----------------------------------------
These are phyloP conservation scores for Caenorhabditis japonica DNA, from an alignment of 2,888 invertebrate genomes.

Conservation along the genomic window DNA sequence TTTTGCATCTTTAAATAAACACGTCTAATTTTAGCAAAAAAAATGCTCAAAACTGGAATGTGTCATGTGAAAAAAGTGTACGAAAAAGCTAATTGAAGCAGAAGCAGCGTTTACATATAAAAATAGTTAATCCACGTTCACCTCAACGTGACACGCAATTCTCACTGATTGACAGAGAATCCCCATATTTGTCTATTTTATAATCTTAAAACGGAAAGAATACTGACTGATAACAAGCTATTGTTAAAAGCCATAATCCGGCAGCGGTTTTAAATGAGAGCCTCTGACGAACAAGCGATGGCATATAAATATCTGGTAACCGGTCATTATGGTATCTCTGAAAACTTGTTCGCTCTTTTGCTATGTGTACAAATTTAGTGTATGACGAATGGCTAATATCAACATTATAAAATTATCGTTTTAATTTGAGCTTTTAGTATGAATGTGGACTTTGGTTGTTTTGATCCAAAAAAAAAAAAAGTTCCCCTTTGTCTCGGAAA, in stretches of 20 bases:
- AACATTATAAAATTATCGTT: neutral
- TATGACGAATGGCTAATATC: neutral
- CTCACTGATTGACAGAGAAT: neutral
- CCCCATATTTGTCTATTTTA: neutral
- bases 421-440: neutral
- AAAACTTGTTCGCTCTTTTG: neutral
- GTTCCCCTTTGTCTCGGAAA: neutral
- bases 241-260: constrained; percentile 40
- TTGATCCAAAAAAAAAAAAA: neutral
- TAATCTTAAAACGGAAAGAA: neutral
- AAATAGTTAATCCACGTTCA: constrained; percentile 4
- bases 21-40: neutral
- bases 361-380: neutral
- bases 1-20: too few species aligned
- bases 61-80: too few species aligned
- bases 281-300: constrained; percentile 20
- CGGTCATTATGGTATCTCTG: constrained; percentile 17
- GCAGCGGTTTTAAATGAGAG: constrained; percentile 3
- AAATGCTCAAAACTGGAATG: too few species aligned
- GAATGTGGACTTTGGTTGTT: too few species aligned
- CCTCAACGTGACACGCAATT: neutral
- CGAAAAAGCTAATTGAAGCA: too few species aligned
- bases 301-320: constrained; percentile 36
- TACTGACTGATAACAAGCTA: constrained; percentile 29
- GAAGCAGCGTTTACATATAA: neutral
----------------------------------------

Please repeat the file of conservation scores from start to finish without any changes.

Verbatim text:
These are phyloP conservation scores for Caenorhabditis japonica DNA, from an alignment of 2,888 invertebrate genomes.

Conservation along the genomic window DNA sequence TTTTGCATCTTTAAATAAACACGTCTAATTTTAGCAAAAAAAATGCTCAAAACTGGAATGTGTCATGTGAAAAAAGTGTACGAAAAAGCTAATTGAAGCAGAAGCAGCGTTTACATATAAAAATAGTTAATCCACGTTCACCTCAACGTGACACGCAATTCTCACTGATTGACAGAGAATCCCCATATTTGTCTATTTTATAATCTTAAAACGGAAAGAATACTGACTGATAACAAGCTATTGTTAAAAGCCATAATCCGGCAGCGGTTTTAAATGAGAGCCTCTGACGAACAAGCGATGGCATATAAATATCTGGTAACCGGTCATTATGGTATCTCTGAAAACTTGTTCGCTCTTTTGCTATGTGTACAAATTTAGTGTATGACGAATGGCTAATATCAACATTATAAAATTATCGTTTTAATTTGAGCTTTTAGTATGAATGTGGACTTTGGTTGTTTTGATCCAAAAAAAAAAAAAGTTCCCCTTTGTCTCGGAAA, in stretches of 20 bases:
- AACATTATAAAATTATCGTT: neutral
- TATGACGAATGGCTAATATC: neutral
- CTCACTGATTGACAGAGAAT: neutral
- CCCCATATTTGTCTATTTTA: neutral
- bases 421-440: neutral
- AAAACTTGTTCGCTCTTTTG: neutral
- GTTCCCCTTTGTCTCGGAAA: neutral
- bases 241-260: constrained; percentile 40
- TTGATCCAAAAAAAAAAAAA: neutral
- TAATCTTAAAACGGAAAGAA: neutral
- AAATAGTTAATCCACGTTCA: constrained; percentile 4
- bases 21-40: neutral
- bases 361-380: neutral
- bases 1-20: too few species aligned
- bases 61-80: too few species aligned
- bases 281-300: constrained; percentile 20
- CGGTCATTATGGTATCTCTG: constrained; percentile 17
- GCAGCGGTTTTAAATGAGAG: constrained; percentile 3
- AAATGCTCAAAACTGGAATG: too few species aligned
- GAATGTGGACTTTGGTTGTT: too few species aligned
- CCTCAACGTGACACGCAATT: neutral
- CGAAAAAGCTAATTGAAGCA: too few species aligned
- bases 301-320: constrained; percentile 36
- TACTGACTGATAACAAGCTA: constrained; percentile 29
- GAAGCAGCGTTTACATATAA: neutral